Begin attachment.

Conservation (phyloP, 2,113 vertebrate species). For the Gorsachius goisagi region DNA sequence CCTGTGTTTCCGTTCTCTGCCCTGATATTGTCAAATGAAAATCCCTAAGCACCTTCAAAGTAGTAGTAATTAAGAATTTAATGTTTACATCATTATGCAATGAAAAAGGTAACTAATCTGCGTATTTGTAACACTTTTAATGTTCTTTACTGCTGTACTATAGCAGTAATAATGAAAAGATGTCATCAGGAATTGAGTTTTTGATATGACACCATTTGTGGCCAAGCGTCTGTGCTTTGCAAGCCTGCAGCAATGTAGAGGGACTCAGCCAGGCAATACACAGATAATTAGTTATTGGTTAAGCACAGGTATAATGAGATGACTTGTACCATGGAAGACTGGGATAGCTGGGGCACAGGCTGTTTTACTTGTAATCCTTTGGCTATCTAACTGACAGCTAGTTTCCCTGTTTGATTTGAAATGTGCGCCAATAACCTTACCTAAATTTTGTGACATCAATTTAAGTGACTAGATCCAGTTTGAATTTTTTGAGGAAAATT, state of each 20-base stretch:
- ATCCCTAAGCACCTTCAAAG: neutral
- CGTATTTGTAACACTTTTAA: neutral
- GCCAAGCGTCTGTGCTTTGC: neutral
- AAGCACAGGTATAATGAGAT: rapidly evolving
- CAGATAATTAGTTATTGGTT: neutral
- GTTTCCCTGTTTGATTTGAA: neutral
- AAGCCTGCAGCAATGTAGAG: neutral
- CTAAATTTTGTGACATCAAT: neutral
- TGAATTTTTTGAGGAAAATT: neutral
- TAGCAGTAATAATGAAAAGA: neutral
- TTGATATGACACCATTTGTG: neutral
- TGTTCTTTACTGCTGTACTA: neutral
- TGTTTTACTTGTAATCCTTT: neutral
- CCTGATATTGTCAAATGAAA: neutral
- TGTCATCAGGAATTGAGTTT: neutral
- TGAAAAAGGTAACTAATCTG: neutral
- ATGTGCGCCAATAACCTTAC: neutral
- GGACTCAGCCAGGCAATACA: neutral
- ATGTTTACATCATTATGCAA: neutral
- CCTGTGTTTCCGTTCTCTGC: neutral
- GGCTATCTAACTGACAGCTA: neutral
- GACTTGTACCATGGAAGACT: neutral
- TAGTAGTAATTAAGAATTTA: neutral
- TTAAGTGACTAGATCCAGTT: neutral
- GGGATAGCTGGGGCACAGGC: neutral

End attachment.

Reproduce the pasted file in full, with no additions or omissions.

Conservation (phyloP, 2,113 vertebrate species). For the Gorsachius goisagi region DNA sequence CCTGTGTTTCCGTTCTCTGCCCTGATATTGTCAAATGAAAATCCCTAAGCACCTTCAAAGTAGTAGTAATTAAGAATTTAATGTTTACATCATTATGCAATGAAAAAGGTAACTAATCTGCGTATTTGTAACACTTTTAATGTTCTTTACTGCTGTACTATAGCAGTAATAATGAAAAGATGTCATCAGGAATTGAGTTTTTGATATGACACCATTTGTGGCCAAGCGTCTGTGCTTTGCAAGCCTGCAGCAATGTAGAGGGACTCAGCCAGGCAATACACAGATAATTAGTTATTGGTTAAGCACAGGTATAATGAGATGACTTGTACCATGGAAGACTGGGATAGCTGGGGCACAGGCTGTTTTACTTGTAATCCTTTGGCTATCTAACTGACAGCTAGTTTCCCTGTTTGATTTGAAATGTGCGCCAATAACCTTACCTAAATTTTGTGACATCAATTTAAGTGACTAGATCCAGTTTGAATTTTTTGAGGAAAATT, state of each 20-base stretch:
- ATCCCTAAGCACCTTCAAAG: neutral
- CGTATTTGTAACACTTTTAA: neutral
- GCCAAGCGTCTGTGCTTTGC: neutral
- AAGCACAGGTATAATGAGAT: rapidly evolving
- CAGATAATTAGTTATTGGTT: neutral
- GTTTCCCTGTTTGATTTGAA: neutral
- AAGCCTGCAGCAATGTAGAG: neutral
- CTAAATTTTGTGACATCAAT: neutral
- TGAATTTTTTGAGGAAAATT: neutral
- TAGCAGTAATAATGAAAAGA: neutral
- TTGATATGACACCATTTGTG: neutral
- TGTTCTTTACTGCTGTACTA: neutral
- TGTTTTACTTGTAATCCTTT: neutral
- CCTGATATTGTCAAATGAAA: neutral
- TGTCATCAGGAATTGAGTTT: neutral
- TGAAAAAGGTAACTAATCTG: neutral
- ATGTGCGCCAATAACCTTAC: neutral
- GGACTCAGCCAGGCAATACA: neutral
- ATGTTTACATCATTATGCAA: neutral
- CCTGTGTTTCCGTTCTCTGC: neutral
- GGCTATCTAACTGACAGCTA: neutral
- GACTTGTACCATGGAAGACT: neutral
- TAGTAGTAATTAAGAATTTA: neutral
- TTAAGTGACTAGATCCAGTT: neutral
- GGGATAGCTGGGGCACAGGC: neutral